“In the first two days of the festival, we saw eight SD12 brought in as guest consoles,” says DiGiCo’s Jaap Pronk who, along with the company’s Mark Saunders, was on site for the duration of the festival to provide the engineers with support. “One of these was Frank Voet, who came to Pukkelpop straight from the Lowlands festival. He mixed Warhola on the Marquee stage, then moved to Main stage where he mixed Oscar and the Wolf, which sounded fabulous. The following day he also mixed Bazart. All of this was made easy through his pre-programming of the console.”
PRG’s Patrick Demoustier was in charge of the engineers’ prep room, which housed both an SD7 and SD10, where he and Jaap ran PCs with offline software and session converters.
“In this way we could easily convert a session from any SD file to an SD10 or SD7 and implement all the festival settings in the consoles,” explains Pronk. “For those engineers that didn’t have pre-prepared session files, there were standard festival sessions already loaded as templates on the consoles, so the guest engineers only had to implement their track lists. If needed Patrick, the crew from our Belgium distributor Amptec or I could give them ‘speed training’ on the fly.”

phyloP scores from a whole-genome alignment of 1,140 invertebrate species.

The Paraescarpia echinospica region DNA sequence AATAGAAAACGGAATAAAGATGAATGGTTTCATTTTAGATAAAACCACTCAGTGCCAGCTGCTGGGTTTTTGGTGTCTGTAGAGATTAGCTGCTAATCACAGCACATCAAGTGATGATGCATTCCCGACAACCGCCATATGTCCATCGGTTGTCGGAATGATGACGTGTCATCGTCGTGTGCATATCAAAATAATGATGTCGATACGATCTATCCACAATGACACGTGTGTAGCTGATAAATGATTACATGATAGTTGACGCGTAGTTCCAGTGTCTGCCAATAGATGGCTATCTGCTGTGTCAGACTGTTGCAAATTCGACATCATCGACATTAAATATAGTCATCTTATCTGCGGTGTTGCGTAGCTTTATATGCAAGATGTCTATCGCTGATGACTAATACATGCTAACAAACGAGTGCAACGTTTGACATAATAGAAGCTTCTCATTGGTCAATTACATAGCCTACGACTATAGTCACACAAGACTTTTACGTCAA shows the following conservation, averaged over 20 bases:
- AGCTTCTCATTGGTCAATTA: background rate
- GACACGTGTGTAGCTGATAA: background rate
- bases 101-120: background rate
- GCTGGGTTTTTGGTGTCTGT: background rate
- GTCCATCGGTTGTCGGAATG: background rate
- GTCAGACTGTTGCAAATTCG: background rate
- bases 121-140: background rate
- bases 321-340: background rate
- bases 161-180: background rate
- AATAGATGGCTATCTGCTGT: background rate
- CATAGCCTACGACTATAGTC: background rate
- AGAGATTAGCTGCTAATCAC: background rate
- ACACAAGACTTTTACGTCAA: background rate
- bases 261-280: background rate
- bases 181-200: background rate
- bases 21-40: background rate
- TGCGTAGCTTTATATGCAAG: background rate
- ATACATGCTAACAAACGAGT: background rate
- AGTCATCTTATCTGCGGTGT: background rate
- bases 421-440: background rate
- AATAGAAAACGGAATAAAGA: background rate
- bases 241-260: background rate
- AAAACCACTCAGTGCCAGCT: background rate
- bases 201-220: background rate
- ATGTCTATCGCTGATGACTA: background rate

With a session ready, the files were uploaded to a festival Dropbox. All FOH and monitor positions were continuously online, so before the guest engineer reached the stage, the file was loaded and working on the console.
Running in parallel with Pukkelpop was the Lowlands festival in the Netherlands. DiGiCo’s Dutch distributor, Ampco Flashlight Rentals & Sales provided Lowlands with an equivalent DiGiCo prep room, which was in direct contact with the Pukkelpop prep room. With many of the acts playing both festivals, having access to both Dropboxes meant that files were already on site and converted before the acts reached one or other festival.